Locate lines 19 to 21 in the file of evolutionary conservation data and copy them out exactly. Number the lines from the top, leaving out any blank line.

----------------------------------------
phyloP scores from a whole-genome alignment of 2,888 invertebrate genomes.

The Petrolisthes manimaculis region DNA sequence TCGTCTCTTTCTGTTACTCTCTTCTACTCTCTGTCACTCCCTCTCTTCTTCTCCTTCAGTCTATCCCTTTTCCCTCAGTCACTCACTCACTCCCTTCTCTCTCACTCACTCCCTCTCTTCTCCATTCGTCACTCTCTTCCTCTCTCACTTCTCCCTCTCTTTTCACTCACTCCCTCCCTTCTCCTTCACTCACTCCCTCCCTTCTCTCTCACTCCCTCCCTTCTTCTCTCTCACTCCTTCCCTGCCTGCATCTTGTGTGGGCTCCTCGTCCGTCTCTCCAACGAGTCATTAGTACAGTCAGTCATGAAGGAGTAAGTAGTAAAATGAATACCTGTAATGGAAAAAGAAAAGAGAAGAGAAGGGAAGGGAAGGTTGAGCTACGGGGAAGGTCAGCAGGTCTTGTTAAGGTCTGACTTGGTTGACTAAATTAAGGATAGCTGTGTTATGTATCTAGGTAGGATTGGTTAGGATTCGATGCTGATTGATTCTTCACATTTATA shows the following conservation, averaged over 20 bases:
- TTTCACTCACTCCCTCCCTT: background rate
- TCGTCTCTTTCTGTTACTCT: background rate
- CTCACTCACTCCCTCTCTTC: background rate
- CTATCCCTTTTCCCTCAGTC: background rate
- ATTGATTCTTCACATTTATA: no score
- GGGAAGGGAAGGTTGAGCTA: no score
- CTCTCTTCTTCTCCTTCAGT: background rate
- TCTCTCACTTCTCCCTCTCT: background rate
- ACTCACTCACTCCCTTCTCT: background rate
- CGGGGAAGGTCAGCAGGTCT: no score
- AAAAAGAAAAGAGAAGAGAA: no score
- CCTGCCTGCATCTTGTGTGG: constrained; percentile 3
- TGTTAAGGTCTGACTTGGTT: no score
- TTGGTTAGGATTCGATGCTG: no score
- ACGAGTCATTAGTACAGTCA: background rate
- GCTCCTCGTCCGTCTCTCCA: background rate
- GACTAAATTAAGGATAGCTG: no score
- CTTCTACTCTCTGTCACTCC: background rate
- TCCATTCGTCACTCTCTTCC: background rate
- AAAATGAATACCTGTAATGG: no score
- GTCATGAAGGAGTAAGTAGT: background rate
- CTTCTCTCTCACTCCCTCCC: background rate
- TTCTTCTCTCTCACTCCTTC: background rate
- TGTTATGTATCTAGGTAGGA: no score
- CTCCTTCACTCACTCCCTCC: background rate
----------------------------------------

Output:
- GACTAAATTAAGGATAGCTG: no score
- CTTCTACTCTCTGTCACTCC: background rate
- TCCATTCGTCACTCTCTTCC: background rate